It is a phenomenon that is sweeping the world, posting record profits for Nintendo. Pokémon Go has gone from game to craze in less than a week. But everything with the new game is not all Pikachu’s and Charmanders. The national mall in DC has asked player to refrain from the game at the monuments. Office park buildings have become training gyms and work place rules regarding playing in the office have already started popping up. One flyer posted on Imgur read, Save it for your break time or lunch. Otherwise you’ll have plenty of time unemployed to “Catch them all”.
Whether you are a fan of the game or not, it does add to the conversation regarding social media and social gaming at work. The fast popularity of the game reminds us of the importance of creating clear social media policies in the workplace. Social media can be used effectively at work to convey thoughts from your industry experts but there is a distinct difference between social media platforms and social gaming at work. Social media policies are becoming standard in employee handbooks due to the increase in litigation and opinions on what an employee can and cannot express to the world on platforms like Twitter or Facebook. These policies are important to discuss with your employees so that there are clear expectations. HR folks might find themselves scurrying to write a quick addendum to their social media policies to include social gaming rules at work. Gaming can be distracting and unproductive to most businesses during the workday.
Pokemon Go can be a release for your employees, but the general consensus is to make sure it is on employees personal time and that their game does not disturb or distract others in your office. One method to prevent disruption is to set up gaming boundaries with game approved zones during break times. The most important aspect of dealing with social gaming is communicating the difference and expectations between work time and personal time. Playing Pokémon Go is no different than employees partaking in games in offices that have pool tables or dart boards. There is a time and place for these things so long as the expectation of performance is clear and discussed. Open dialogues about the use of social gaming will solve more problems before those issues occur.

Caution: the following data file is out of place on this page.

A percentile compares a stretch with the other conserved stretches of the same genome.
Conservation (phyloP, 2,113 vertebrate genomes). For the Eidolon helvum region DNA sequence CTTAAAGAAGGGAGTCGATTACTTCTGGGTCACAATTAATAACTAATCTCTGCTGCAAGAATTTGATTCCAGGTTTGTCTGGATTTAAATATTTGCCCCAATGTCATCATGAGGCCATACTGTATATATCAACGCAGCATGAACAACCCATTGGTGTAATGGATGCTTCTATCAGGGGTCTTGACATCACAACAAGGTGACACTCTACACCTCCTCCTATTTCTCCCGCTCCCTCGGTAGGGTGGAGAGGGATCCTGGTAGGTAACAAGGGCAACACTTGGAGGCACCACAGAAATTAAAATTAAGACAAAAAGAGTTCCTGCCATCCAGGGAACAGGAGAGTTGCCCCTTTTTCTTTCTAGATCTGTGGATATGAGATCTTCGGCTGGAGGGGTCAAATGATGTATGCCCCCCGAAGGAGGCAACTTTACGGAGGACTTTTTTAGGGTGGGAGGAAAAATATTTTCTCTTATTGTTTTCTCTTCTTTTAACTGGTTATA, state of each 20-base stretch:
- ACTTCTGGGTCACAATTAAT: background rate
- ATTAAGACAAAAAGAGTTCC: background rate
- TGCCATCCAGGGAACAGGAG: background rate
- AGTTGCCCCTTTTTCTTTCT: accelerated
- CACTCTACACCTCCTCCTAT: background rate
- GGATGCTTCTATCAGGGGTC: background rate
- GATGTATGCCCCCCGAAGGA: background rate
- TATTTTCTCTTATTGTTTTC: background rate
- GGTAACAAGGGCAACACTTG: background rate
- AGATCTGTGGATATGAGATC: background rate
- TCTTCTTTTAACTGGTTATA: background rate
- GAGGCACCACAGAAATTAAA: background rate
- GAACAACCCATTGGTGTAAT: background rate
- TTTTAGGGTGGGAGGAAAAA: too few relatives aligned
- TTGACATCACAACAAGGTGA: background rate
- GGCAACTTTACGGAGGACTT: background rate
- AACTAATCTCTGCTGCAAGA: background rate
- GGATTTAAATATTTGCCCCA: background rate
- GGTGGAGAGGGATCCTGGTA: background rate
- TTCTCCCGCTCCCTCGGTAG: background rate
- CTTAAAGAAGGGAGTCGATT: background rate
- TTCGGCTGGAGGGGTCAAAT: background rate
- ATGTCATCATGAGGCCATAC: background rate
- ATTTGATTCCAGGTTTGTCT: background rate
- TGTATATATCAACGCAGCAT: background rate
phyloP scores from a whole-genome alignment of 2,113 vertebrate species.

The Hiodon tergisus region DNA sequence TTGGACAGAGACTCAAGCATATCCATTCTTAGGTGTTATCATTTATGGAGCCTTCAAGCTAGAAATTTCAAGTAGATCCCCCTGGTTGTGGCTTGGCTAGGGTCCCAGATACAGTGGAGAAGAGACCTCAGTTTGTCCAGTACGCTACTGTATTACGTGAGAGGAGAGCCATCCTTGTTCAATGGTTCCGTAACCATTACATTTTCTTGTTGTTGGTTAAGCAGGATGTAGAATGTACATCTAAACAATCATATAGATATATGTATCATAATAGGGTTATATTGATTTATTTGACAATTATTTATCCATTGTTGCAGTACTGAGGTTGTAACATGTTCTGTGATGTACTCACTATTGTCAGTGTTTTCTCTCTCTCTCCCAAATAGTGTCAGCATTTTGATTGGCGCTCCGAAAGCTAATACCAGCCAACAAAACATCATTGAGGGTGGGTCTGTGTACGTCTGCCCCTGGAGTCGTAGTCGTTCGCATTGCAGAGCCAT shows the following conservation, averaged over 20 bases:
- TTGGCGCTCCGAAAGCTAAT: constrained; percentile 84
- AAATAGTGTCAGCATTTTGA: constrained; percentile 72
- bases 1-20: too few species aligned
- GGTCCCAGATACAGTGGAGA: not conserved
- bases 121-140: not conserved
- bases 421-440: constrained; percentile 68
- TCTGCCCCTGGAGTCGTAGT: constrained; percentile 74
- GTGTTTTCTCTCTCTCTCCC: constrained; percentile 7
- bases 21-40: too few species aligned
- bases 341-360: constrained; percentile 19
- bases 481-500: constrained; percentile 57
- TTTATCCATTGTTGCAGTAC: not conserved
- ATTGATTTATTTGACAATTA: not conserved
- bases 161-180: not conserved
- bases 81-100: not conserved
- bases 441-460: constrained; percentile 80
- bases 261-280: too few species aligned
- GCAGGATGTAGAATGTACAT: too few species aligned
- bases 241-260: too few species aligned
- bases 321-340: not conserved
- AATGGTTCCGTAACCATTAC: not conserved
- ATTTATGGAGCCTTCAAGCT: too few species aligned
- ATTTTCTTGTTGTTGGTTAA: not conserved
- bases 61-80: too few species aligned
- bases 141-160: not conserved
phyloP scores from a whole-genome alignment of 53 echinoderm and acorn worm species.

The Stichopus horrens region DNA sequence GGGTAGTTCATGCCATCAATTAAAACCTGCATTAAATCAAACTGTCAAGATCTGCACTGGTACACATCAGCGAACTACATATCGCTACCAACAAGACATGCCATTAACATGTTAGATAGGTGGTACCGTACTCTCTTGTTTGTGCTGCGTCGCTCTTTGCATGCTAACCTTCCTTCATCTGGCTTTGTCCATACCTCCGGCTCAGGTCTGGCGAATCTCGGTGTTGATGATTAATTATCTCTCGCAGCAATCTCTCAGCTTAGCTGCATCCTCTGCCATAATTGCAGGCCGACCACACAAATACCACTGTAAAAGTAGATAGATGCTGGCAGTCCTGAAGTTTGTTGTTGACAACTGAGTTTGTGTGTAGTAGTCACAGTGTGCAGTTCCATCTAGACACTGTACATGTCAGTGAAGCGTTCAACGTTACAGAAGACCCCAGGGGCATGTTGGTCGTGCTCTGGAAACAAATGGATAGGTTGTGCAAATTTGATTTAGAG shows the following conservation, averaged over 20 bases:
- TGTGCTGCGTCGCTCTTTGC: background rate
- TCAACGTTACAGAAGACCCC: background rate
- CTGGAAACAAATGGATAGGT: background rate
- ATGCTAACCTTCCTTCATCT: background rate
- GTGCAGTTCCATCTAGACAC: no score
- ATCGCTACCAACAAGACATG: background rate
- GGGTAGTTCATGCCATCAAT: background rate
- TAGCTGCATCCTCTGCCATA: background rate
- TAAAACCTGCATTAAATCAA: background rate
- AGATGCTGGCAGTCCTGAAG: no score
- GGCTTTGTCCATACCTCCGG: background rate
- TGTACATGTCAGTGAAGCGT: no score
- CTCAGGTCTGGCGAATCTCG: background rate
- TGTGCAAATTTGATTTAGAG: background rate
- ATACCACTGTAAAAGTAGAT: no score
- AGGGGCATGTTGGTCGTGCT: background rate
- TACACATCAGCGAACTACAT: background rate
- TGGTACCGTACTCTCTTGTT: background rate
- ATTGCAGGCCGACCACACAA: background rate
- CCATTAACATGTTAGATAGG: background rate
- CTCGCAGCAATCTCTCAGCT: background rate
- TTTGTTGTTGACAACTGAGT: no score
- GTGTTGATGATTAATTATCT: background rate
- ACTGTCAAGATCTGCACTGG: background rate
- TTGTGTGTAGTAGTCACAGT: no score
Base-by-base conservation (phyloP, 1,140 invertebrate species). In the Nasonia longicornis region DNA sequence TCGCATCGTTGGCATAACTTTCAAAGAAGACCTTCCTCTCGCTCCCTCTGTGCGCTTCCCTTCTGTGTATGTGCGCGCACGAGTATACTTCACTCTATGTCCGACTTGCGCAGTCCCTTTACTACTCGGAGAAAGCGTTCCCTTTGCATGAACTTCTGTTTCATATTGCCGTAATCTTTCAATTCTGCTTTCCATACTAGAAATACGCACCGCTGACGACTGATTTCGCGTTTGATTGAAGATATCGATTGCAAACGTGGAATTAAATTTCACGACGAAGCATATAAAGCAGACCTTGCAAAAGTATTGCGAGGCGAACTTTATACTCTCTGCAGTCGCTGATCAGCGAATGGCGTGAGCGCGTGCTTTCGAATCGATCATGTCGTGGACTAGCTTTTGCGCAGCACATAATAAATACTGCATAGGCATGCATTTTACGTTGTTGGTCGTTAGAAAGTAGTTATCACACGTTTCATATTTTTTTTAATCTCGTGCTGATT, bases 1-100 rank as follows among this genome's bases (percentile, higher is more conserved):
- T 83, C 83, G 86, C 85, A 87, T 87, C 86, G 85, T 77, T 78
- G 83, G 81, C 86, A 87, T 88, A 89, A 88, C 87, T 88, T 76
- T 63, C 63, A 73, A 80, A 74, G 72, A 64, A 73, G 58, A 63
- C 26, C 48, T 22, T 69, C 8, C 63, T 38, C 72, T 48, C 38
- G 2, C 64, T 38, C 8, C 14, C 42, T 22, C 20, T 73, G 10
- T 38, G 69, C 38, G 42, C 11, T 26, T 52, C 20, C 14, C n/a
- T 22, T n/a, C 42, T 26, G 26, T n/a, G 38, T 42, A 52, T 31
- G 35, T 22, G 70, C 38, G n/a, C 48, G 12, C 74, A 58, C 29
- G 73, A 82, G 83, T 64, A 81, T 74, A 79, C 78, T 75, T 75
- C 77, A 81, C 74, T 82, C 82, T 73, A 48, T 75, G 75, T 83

There is a time for fun and games and a time for work. Make sure that you have communicated your expectations to your employees before the craze becomes an issue at your work. I don’t want to beat a dead Ponyta but communication between you and your employees is always key to creating a productive workplace.
Every Thursday 11:00AM – 1:00PM Human Resources 1-on-1 with Representatives, Sequent
Sequent is here to help the small business extend HR to their organization. It’s hard to be an expert in everything as a small business. Why not leverage the assets of the subject matter experts of Sequent in a broad range of disciplines such as; compensation, benefits and HR best practices that otherwise would be cost prohibitive? Additionally, Sequent provides three mission critical technology applications, all which are “Best of Breed” to serve as the nucleus in delivering service to and supporting the employees of the business. Join Tyler Abrams, Business Strategist for answers to your questions!
Please visit with your questions and concerns and have a discreet 1-on-1 conversation with the advisor of your choice.
Please note this service is offered in different locations of the building on different weeks. It will be held on the first floor, in the welcome area, suite 190. (2nd and 3rd Thursdays of the month) and in the Metro Conference Room on the third floor (1st, 4th and 5th Thursdays of the month).
Tyler Abrams is a business strategist and advisor in the field of Human Capital Management. He helps business owners increase productivity, reduce employment related liabilities and increase overall profitability by solving problems in the areas of Human Resources, Risk Management, Payroll Management and Benefits.